Until on Tuesday, when some stitches gave way, and let a lot of unpleasant infection out. So, after a day of running around dealing with doctors, nurses and the hospital, I’m now back on antibiotics, and will be re-admitted to hospital tomorrow afternoon for a procedure under (general) anaesthetic to flush out the infection, and probably install a new surgical drain. In all likelihood this will mean that I’ll get to spend a few more days in hospital, which was definitely not the plan at this stage of the game.
All very frustrating.
To be fair, I’ve not much to report at the moment. Fundamentally I’m waiting for a convenient time to finalise my treatment with either a permenant ileostomy or a permenant colostomy. Since my health is reasonably stable at the moment, and I’m generally coping well with the day to day business of life, we’re working towards a time in July for that. Since raising the issue of perhaps opting for an ileostomy rather than the more usual colostomy, I’ve done a reasonable amount of research into each and how they would fit with my lifestyle. Needless to say, they both have advantages and disadvantages.
In a lot of ways the ileostomy looks a lot more attractive at this point in time; it’s a known quantity (since I already have one) so I know I can cope with it and continue to work. However, if I’m brutally honest, I’m just hanging on in there, rather than actually enjoying life. It’s too limiting, and has too many awkward side-effects to be easy to live with, especially long term.
The colostomy on the other hand, is an unknown quantity, and as with all these things the medicial community have an infuriating tendency to give you a very rose-tinted vision of what life could be like with one. In fact, depending on how well the colostomy turns out I could end up with anything from a much improved quality of life, to (whisper it!) a complete nightmare. This seems to be largely determined by how much colon the patient has left, so the fact that my cancer was so low in my colon helps here; my surgeon feels that I’m likely to have a “good” result from a colostomy. But of course, he cannot guarantee it.
But perhaps the deciding factor for me was based on a comment from one of the nurses I was chatting with, who brought up the issue of my life much further into the future – something I’d not really considered up to that point. Ultimately a patient with a colostomy that can no longer actively manage it themselves can still live (largely) independantly in their own home with a small amount of nursing daycare. A similar patient with an ileostomy would have to be moved into fulltime care in some form of institution. I’m certainly not planning to end up unable to manage, but I’m now much more aware of the uncertainty that the future can hold, so I’d rather hope for the best, and plan for the worst.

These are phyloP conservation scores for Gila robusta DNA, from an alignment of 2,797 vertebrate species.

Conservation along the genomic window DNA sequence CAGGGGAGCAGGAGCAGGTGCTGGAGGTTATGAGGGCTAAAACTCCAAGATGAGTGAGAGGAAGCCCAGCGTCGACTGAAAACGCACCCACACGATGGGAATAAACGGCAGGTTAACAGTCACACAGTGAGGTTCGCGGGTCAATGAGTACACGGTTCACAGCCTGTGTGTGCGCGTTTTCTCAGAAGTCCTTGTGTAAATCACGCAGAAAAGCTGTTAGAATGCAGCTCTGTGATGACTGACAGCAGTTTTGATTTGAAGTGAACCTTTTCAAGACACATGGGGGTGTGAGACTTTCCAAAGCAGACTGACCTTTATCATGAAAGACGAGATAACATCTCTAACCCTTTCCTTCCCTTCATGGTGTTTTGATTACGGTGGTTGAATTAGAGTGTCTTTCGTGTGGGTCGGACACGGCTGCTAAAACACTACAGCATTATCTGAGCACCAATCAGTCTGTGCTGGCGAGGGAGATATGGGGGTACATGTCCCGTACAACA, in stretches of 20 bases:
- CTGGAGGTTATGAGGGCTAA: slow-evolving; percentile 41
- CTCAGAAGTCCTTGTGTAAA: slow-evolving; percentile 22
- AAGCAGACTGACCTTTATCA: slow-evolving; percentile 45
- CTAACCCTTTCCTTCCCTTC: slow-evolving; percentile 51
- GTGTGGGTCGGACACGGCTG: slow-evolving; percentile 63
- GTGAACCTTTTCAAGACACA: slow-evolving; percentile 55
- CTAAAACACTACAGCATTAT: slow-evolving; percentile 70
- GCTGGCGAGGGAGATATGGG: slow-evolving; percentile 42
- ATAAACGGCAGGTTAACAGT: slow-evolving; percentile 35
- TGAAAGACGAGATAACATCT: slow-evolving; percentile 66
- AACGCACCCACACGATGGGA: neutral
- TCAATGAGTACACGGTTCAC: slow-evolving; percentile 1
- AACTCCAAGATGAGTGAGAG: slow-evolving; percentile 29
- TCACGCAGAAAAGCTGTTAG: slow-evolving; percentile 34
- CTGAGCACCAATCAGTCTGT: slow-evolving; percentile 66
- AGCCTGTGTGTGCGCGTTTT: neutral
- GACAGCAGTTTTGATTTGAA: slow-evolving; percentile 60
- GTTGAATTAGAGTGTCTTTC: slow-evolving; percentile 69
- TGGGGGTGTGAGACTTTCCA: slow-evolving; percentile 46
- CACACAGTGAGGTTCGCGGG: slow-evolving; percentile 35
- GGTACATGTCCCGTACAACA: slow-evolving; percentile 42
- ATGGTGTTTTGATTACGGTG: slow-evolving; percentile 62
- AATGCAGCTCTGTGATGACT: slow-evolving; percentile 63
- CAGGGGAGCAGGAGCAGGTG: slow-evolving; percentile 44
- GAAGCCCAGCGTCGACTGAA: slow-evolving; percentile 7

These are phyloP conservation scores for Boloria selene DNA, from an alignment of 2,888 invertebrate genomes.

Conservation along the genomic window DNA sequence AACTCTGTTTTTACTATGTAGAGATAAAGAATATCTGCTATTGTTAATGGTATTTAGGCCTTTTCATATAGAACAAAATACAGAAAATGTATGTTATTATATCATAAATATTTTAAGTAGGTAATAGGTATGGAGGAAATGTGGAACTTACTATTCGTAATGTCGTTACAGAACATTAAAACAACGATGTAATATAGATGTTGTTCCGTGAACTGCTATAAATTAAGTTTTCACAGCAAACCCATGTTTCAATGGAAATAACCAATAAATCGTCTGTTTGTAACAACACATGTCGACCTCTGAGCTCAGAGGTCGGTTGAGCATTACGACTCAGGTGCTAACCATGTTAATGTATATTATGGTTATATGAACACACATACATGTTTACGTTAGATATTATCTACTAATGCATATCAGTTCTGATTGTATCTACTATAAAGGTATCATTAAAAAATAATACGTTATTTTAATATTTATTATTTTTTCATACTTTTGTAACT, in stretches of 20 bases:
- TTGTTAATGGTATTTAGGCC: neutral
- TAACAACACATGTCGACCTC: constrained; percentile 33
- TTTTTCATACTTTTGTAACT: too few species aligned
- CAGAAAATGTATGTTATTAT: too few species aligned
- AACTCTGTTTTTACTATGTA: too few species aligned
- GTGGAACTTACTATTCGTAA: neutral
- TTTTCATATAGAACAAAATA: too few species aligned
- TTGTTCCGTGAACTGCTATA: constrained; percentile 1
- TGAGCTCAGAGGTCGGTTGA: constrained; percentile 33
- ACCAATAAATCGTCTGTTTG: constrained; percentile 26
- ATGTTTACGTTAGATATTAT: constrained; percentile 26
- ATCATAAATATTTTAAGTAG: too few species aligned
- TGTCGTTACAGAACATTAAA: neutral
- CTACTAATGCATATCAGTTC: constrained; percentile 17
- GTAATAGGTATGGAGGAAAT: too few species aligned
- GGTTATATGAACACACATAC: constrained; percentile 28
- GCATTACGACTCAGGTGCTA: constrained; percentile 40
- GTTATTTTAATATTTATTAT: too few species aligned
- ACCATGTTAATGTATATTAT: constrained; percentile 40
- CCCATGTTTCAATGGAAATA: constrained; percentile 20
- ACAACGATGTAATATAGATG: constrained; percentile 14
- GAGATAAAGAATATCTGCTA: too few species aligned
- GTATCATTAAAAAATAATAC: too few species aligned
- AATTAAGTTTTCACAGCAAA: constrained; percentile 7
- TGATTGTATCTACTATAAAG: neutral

So on balance I’m going to take the colostomy. And (as the same nurse said) if the absolute worst were to happen then I could always convert a colostomy into an ileostomy, albeit with another huge operation. But choosing the ileostomy now would leave me with no other options at all.
And I’m convinced that having a Plan B is always a good idea.
I was recently looking at some of the research projects that IBM has been investing in, and came across an article describing some work we’ve been doing on improving proton radiation therapy. This is a cutting-edge radiotherapy treatment; it can be a more effective form of therapy than standard X-ray radiotherapy because it directs the radiation treatment to precisely where it is needed with minimal damage to surrounding tissue – which is what has caused all my problems with lack of healing in my pelvis.
At the current time there are very few places offering this treatment. There are about 10 in the USA, and a few in Europe. There are none in the UK – the NHS sends what few patients can justify this treatment abroad to Switzerland and the USA. That’s at least partly because the systems are very expensive to install, and then can’t be heavily used (which would justify the high build cost) because each case requires a long and complex planning phase to ensure that the beam of protons only goes exactly where it should.
What our researchers are doing is automating a lot of the difficult manual work involved in planning the treatments, reducing the planning time for each treatment from several days to a few minutes. Ultimately this will probably result in a (very small) clinical improvement in the effectiveness of the treatment for each patient, but by making it possible to use the machine much more effectively it will enable their wider adoption, helping to bring this new radiotherapy treatment to a much larger number of patients.